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Most suburban residents believe climate change is happening, but fewer worry about it, study shows – Daily Herald

The majority of Chicago’s suburban residents believe that climate change is happening. But fewer people are actually worried about the phenomenon, and even fewer believe that global warming will harm them personally, according to a study out of the Yale Program on Climate Change Communication.

The study, conducted last fall and released in February, looks at opinions on climate change across the nation. It includes data as local as individual counties and congressional districts, allowing people to click around a map and discover, for instance, that 52% of Cook County residents say they have experienced climate change, compared to only 40% of McHenry County residents.

The wide range of opinions that were explored cover beliefs such as whether global warming is human-caused, risk perceptions such as whether global warming will harm future generations, and policy support such as if schools should teach about global warming.

“There is only so much you can do at the federal level,” Yale research scientist Jennifer Marlon said. “Because the impacts of climate change — and also the solutions — happen locally in our schools and our business, people were calling us and saying, ‘What can you tell us about our community?'”

In the Chicago area, the map tells us that 72% of residents and higher believe global warming is happening and 60% or more are worried about global warming.

Across counties, some of the most agreed-upon opinions concern policy: 77% of McHenry residents support funding research into renewable energy sources, compared to 79% of Kane County, 80% of Will, 83% of DuPage and 84% of Lake and Cook counties.

                                                                                                                                                                                                                       

The suburban counties also generally believe that residents should do more to address global warming — even more than local officials and Congress. For instance, 72% of Cook County residents believe that individuals should take more action, while only 66% believe that local officials should take more action.

However, Chicago-area residents mirror the rest of the country in that those who do take action are in the minority: 31% of Will County residents “discuss global warming at least occasionally.” That number is 32% in McHenry County, 35% in Kane, 39% in DuPage, 40% in Lake and 42% in Cook.

“People are really concerned and they want action, but for some reason they’re not taking action,” said Scott Buckley, a co-leader of the Greater Naperville Area Chapter of Citizens’ Climate Lobby, an environmental advocacy group.

Buckley said part of Citizens’ Climate Lobby’s focus is grassroots organization and the group frequently uses Yale’s data to better understand how Illinois residents feel about climate change.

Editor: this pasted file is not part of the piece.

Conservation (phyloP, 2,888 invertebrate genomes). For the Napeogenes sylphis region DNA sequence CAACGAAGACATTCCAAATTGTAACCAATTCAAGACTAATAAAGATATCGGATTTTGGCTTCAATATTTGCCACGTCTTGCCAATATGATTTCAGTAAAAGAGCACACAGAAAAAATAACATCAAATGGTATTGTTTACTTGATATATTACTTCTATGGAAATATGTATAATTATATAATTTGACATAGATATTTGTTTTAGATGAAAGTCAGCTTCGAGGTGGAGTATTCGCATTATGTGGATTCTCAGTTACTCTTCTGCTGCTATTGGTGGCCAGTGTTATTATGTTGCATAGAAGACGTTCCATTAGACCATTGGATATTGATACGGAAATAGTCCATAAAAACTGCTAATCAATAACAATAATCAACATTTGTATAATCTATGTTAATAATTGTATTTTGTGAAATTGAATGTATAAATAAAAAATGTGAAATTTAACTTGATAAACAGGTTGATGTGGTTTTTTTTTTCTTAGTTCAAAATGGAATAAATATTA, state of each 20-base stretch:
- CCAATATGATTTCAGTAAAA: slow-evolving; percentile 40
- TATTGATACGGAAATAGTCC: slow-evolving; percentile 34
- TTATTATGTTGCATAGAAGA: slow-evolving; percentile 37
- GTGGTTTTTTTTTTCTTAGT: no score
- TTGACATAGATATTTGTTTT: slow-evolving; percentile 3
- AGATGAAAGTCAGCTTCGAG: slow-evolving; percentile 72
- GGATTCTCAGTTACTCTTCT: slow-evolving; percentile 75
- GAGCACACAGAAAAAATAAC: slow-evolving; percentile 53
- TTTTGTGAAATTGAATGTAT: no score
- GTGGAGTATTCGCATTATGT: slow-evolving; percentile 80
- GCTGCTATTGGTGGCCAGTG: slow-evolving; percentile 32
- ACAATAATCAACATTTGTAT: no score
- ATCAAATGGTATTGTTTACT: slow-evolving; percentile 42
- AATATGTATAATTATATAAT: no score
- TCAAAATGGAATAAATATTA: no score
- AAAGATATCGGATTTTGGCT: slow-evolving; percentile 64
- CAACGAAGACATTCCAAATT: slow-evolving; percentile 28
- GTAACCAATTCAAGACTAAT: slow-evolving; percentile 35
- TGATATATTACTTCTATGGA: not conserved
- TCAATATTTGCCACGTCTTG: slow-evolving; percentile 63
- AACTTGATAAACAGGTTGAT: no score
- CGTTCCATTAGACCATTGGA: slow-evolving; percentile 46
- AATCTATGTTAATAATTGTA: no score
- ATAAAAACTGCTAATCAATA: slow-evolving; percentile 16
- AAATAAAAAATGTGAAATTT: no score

“That’s our whole goal, is to somehow move people from being concerned about it and not doing anything to being concerned about it and working together in organizations and with the government to actually reduce carbon emissions,” Buckley said.

Buckley said a lot of the disconnect between concern and action stems from the fact that climate change is such a global issue and the impacts aren’t always felt close to home.

According to the study, most people in the Chicago area think global warming will harm people in developing countries. But less people think it will harm U.S. citizens, and even less think it will harm them personally.

Buckley said even the most concerned citizen can feel a sense of helplessness when faced with the vastness of the issue, but he added that small actions like reaching out to local, state and federal representatives can make a big difference.

Marlon, the researcher who leads the Yale program’s data science team and designed the opinions map, said the study helps bridge the gap between what people think their neighbors believe and what they actually believe.

“That gap means that people don’t talk about it. They think it’s going to cause problems or conflict,” Marlon said. “The reality is that when people understand that everyone is starting to care about this and everyone is getting worried, then it gives permission for business leaders and community leaders and politicians to go ahead and take more aggressive action.”

Marlon added that while a lot of people think there’s still widespread doubt and confusion about climate change, their survey data says the opposite is true.

“In fact, 58% of people are either concerned or alarmed now about this, and it’s been growing rapidly over the last few years,” she said.

In labeling people as “concerned” or “alarmed,” Marlon is referring to two out of six groups of people that the Yale program uses to help understand climate beliefs. From lowest belief in climate change to highest, the groups are dismissive, doubtful, disengaged, cautious, concerned and alarmed.

Over the last five years, the “alarmed” group has doubled in size, from 18% to 33% of the U.S. adult population. The “dismissive” group has decreased from 11% to 9%.

The Yale program doesn’t provide changes in belief over time locally yet, but nationally there has been an increase in the proportions of people who believe that climate change is happening, that it is human-caused and that there is a scientific consensus about the global phenomenon.

People can take Yale’s survey to see what group they fall into at tinyurl.com/SixAmericasSurvey.

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